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    Hypersonic Horizon: The SR-72 and the Legacy of the Blackbird

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    Ever since the SR-71 Blackbird slipped into the annals of aerial legends, the world has quietly anticipated what marvel Lockheed Martin’s Skunk Works would conjure next. Whispered rumors turned into speculative certainty with the SR-72, often dubbed the “Son of Blackbird,” a reference to its storied progenitor.

    Promising hypersonic speeds exceeding Mach 6, this potential reconnaissance and strike UAV (Unmanned Aerial Vehicle) has the defense community on the edge of their seats, despite the clandestine veil over its development.

    Numerous references point to the extremely secretive SR-72 project as “Darkstar,” however, this is incorrect. Although the aircraft has not been officially given a nickname, one of the most frequently used names is “Son of Blackbird.”

    Interestingly, the process of assigning nicknames to military aircraft, such as the F-15 “Eagle,” typically involves a combination of historical tradition, practical considerations, and protocols established by either the military or the aircraft’s manufacturer. However, this procedure is usually carried out once an air force officially accepts an aircraft.

    In the movie “Top Gun: Maverick,” released in 2022, the name “Darkstar” is also given to a top-secret supersonic jet. However, it is important to note that this aircraft is purely fictional, and Lockheed Martin constructed a replica of the “Darkstar” specifically for the film.

    This replica had a length of 69.5 feet (21.18 meters) and a wingspan of 5.5 feet (10.06 meters). Some of its components, including the instruments and flight stick inside the cockpit, were prototypes provided by Lockheed Martin.

    The purpose of this mockup was to film the ground scenes and serve as a visual reference for the visual effects (VFX) team to work on the aerial sequences. For the take-off and flight scenes, an F-18 was utilized, which was later replaced by a digitally created version of the “Darkstar.”

    The SR-72 is believed to build on the hypersonic research foundations laid by projects like the HTV-2, a rocket-launched aircraft developed by the Skunk Works team.

    This ambitious endeavor is designed for Intelligence, Surveillance, and Reconnaissance (ISR) roles, with potential strike capabilities, reflecting a shift in the needs of modern warfare where speed and versatility are paramount.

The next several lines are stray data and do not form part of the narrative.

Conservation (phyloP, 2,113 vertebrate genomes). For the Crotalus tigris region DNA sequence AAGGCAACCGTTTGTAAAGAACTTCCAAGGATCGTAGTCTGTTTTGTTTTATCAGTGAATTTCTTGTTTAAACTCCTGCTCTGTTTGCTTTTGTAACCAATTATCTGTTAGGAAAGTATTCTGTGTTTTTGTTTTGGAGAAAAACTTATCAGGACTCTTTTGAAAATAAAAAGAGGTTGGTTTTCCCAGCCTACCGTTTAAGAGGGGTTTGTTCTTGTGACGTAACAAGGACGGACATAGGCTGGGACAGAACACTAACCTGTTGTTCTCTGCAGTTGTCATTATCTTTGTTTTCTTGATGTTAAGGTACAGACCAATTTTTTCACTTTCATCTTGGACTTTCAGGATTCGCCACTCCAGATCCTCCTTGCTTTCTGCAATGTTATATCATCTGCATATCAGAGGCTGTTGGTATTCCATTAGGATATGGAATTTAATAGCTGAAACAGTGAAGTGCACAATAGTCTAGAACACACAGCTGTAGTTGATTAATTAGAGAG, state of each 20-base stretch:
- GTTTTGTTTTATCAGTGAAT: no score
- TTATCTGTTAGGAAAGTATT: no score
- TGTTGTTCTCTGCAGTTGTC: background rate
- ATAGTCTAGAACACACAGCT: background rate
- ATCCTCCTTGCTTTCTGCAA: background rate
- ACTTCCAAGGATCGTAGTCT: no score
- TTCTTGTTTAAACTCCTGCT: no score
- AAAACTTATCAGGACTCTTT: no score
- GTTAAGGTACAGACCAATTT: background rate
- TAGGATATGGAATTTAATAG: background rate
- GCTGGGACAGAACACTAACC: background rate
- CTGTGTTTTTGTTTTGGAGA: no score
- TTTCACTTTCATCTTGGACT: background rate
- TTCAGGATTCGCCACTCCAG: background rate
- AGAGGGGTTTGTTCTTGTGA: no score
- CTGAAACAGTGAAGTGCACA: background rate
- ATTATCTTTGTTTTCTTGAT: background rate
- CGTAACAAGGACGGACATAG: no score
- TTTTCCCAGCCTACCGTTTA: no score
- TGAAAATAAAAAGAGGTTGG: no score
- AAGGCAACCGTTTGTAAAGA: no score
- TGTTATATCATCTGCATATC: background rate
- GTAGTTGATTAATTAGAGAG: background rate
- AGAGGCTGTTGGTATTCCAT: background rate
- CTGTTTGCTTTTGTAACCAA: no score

The aircraft is speculated to utilize a dual-mode engine system, a combination of turbofan and scramjet technologies, allowing it to cruise efficiently at lower speeds and then leap into the hypersonic regime.

    It is rumored that the SR-72 hypersonic aircraft will possess superior capabilities compared to its predecessors, the X-43 and X-51 “WaveRider,” which were primarily utilized as experimental platforms for testing scramjet technology.

    In contrast to those aircraft, the SR-72 is reportedly being developed with a broader spectrum of functionalities and is expected to incorporate numerous advanced materials, including carbon-carbon composites.

    These materials are anticipated to endure more severe thermal stresses than the titanium skin utilized for heat dissipation in the SR-71, as it encounters high speeds. A significant obstacle for the SR-72 is effectively managing the elevated heat levels produced by skin friction at Mach.

    Another aspect of the SR-72’s development is the choice of fuel. While its ancestor, the SR-71, used the specialized JP-7 fuel, there is speculation that Lockheed Martin might opt for more conventional options to streamline logistics and operations.

    Though Lockheed Martin has been tight-lipped, the chatter around defense circles suggests a prototype may have already been delivered to the USAF. The SR-72’s first flight is rumored to be scheduled for 2025, with the operational service intended to begin by 2030.

    Relevant articles:
    Here’s everything we know about Lockheed’s secretive SR, Interesting Engineering
    Lockheed Martin SR-72 Son of Blackbird or Darkstar: What We Know Right Now, The National Interest
    Son Of Blackbird: What Is The Lockheed Martin SR-72?, Simple Flying
    Everything You Need To Know About The Mysterious Lockheed Martin SR-72 ‘Darkstar’, Simple Flying

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